The High Court ruled that the negligent delay in the arrival of emergency ambulance service made a material contribution to the PTSD suffered by the claimant. The proper approach to causation in this case was a modified “but for” test which looked at whether the contribution of the negligent period of delay to the injury was material.
On 18 September 2016, the claimant suffered a subarachnoid haemorrhage (SAH) when she was on her own at home. She first called the ambulance service at 14.22. Shortly thereafter her mobile phone ran out of battery, and the subsequent calls made by the Emergency Operating Centre went to voicemail. According to ambulance records, it was noted at 15.10 that an ambulance was required within 30 minutes.
Meanwhile, the claimant managed to get hold of her neighbour, who called the ambulance at 15.19 and 15.51. The neighbour also telephoned the claimant’s parents.
At about 16.00 the claimant’s mother arrived at the house and immediately called the ambulance service. The ambulance eventually arrived at 16.11. The claimant was taken to the hospital, where she underwent surgery which proved to be successful. However, she developed significant Post-Traumatic Stress Disorder (PTSD) which was allegedly caused by or attributable to the delay in the arrival of emergency services.
The Legal Issue
It was admitted that there had been a negligent period of delay of 31 minutes. The issue in dispute was one of causation, namely whether the negligent period of delay caused or contributed to the onset of PTSD. To that end, the claimant and the defendant each instructed their own expert psychiatrists to serve as expert witnesses.
The correct approach to causation in “cumulative cause cases” was set out by Waller LJ in Bailey v The Ministry of Defence & Anor (2009). The position is summarised as follows:
1. If it can be shown that the claimant would have developed PTSD, in any event, irrespective of the negligent period of delay, then the claim fails;
2. If it can be shown that but for the period of negligent delay the claimant would not have developed PTSD, then the claim succeeds;
3. If, on the other hand, the evidence is incapable of supporting either of the two propositions set out above, then if it can be shown that the negligent period of delay has made a material contribution to the PTSD, the claim succeeds.
Having heard evidence from the claimant, the claimant’s mother, and the experts, the judge concluded that the period of the 31-minute delay made a material contribution to the claimant’s PTSD. The judge considered the theory put forward by the defendant’s expert, that from the moment the claimant suffered SAH she was destined to go on to develop PTSD, a step too far. On the other hand, the judge found considerable force in the proposition advanced by the claimant’s expert that medical science was not capable of dissecting that 31-minute period from the rest of the time the claimant was waiting for an ambulance. Accordingly, it would be an artificial exercise for the court to attempt to determine a fixed point in time where the claimant had suffered sufficient trauma such that she was likely to go on to suffer PTSD. In this regard the judge also made reference to the case of Leigh v London Ambulance NHS Trust (2014), in which Globe J said that it was impossible to predict on any scientific or mathematical bases whether the PTSD would not have developed “but for” the negligent failure of the ambulance to arrive in good time. The key issue was whether the contribution of the negligent failure was more than negligible. Applying that reasoning, the judge in the current case considered that the length of delay, which made up a third of the total waiting time and which occurred when the claimant was in a state of acute distress, made a material contribution to the onset of the claimant’s PTSD.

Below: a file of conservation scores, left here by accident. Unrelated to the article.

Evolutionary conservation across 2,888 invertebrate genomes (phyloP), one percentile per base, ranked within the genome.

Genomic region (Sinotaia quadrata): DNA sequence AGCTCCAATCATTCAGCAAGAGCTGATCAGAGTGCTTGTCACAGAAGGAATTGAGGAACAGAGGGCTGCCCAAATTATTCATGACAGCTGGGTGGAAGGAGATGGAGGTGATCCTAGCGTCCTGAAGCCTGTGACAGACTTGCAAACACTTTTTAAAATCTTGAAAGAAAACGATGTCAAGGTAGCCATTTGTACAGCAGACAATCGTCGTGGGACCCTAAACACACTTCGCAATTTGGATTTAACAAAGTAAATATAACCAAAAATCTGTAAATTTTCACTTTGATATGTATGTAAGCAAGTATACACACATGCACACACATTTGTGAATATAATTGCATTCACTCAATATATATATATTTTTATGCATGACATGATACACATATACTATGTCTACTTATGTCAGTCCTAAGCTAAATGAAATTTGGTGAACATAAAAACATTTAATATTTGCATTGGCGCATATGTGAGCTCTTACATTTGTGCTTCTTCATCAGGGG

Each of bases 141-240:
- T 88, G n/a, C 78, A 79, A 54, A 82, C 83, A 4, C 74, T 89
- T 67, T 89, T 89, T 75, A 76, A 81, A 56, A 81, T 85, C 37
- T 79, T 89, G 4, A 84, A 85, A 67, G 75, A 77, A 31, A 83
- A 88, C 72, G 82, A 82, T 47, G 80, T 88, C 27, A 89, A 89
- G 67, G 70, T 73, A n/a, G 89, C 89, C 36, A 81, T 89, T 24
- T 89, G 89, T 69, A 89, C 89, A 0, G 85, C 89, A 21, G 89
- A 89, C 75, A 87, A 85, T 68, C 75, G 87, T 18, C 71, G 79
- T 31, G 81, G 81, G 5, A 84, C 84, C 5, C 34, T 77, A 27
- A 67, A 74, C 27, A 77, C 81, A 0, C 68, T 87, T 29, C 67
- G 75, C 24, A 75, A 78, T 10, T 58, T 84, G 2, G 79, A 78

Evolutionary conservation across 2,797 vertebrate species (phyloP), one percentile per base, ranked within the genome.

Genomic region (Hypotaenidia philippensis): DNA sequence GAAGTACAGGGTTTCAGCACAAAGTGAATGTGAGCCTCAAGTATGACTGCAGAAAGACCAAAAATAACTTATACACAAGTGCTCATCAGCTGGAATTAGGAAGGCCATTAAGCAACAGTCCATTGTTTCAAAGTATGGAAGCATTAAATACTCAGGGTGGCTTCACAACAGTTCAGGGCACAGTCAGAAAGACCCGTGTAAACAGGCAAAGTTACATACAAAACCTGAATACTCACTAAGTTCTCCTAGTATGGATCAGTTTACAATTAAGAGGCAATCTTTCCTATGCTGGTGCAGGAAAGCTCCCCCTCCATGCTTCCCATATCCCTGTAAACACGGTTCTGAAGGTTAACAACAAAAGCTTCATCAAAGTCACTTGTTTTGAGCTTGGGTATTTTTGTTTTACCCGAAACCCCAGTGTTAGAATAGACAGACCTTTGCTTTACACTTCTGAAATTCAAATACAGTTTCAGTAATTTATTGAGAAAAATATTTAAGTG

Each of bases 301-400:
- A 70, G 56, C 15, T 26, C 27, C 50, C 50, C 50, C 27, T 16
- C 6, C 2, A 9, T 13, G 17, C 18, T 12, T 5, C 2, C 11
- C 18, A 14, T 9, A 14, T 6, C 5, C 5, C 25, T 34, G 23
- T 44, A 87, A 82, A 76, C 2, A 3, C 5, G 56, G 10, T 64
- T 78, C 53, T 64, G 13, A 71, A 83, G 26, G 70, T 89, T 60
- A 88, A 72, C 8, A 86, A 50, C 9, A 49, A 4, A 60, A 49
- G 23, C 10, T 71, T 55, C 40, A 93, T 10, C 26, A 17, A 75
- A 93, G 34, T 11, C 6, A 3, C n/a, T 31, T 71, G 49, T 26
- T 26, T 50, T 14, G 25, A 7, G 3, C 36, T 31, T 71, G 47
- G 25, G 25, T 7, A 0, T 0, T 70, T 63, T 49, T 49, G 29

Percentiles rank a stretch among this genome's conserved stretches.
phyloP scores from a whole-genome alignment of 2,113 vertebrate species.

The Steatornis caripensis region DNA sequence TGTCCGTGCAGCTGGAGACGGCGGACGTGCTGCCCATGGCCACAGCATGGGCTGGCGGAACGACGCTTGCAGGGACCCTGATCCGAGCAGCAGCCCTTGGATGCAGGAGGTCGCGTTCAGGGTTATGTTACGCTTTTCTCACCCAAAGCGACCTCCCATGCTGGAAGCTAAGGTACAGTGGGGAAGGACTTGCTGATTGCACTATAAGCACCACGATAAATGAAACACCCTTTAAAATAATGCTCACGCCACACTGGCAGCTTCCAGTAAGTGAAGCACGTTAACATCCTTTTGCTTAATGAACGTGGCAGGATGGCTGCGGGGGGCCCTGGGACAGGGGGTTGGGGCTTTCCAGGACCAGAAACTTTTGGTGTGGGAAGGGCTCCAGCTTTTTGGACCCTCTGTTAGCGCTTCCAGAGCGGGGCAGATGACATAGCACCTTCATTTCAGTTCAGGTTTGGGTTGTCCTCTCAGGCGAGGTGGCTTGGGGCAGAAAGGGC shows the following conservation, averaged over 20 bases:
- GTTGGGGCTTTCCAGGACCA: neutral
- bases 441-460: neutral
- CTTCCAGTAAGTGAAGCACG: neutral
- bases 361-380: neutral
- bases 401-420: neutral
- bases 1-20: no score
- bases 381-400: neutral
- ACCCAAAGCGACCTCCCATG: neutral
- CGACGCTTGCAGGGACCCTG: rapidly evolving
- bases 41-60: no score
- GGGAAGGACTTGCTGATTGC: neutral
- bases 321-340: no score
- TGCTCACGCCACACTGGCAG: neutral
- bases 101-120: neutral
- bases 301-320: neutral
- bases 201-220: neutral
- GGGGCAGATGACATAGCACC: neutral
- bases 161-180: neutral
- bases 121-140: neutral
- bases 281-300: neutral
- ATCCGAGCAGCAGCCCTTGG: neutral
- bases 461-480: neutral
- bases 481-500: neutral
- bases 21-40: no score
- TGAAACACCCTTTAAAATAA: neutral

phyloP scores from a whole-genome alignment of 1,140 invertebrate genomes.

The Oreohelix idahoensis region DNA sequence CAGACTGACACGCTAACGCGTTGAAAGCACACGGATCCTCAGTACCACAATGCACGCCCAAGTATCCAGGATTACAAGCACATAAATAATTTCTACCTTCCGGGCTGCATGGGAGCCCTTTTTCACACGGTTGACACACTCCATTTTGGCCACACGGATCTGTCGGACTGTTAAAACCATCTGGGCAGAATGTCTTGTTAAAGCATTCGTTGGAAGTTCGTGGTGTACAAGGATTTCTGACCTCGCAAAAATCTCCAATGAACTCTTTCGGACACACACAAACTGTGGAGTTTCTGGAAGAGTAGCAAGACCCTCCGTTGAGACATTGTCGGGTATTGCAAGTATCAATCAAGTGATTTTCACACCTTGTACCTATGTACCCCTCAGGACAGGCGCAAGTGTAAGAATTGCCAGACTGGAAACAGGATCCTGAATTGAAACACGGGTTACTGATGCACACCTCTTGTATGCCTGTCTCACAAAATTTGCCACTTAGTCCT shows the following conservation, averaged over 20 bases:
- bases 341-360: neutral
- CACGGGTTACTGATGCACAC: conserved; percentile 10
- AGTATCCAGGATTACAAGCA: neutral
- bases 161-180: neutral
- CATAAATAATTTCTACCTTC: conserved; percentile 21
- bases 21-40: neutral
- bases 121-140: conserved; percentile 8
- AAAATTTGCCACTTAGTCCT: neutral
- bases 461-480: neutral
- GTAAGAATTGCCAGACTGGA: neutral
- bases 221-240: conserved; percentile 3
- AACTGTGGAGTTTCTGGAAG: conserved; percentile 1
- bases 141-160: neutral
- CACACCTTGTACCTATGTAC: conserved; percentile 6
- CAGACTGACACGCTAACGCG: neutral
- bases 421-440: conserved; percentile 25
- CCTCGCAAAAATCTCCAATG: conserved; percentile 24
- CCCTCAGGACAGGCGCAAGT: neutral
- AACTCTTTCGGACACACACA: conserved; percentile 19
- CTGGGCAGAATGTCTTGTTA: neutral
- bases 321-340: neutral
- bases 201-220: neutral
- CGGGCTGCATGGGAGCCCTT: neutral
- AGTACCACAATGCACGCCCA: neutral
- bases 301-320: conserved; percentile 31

Finally, on the issue of apportionment, the judge declined to apportion the damages on the basis that PTSD is an indivisible injury. Accordingly, the judge awarded the claimant the sum of £40,000.
The case confirms that the correct approach is that, in cases where medical science cannot establish that “but for” the negligent act the injury would not have happened but can establish that the negligent act contributed materially to the injury, the claimant would succeed on such a modified “but for” test.
It is notable that the judge in this case made a number of observations regarding expert evidence. He noted that while the claimant’s expert was “thoughtful, balanced, and careful”, the same could not be said for the defendant’s expert. This had the effect of undermining the confidence which the court could have in the latter expert’s conclusions. It serves as a reminder for litigants to ensure their experts understand their role in the litigation and their duty to the court, and guard against any bias they may have.
Leach v North East Ambulance Service NHS Foundation Trust  EWHC 2914 (QB)
Bailey v The Ministry of Defence & Anor  EWCA Civ 883
Leigh v London Ambulance NHS Trust  EWHC 286 (QB)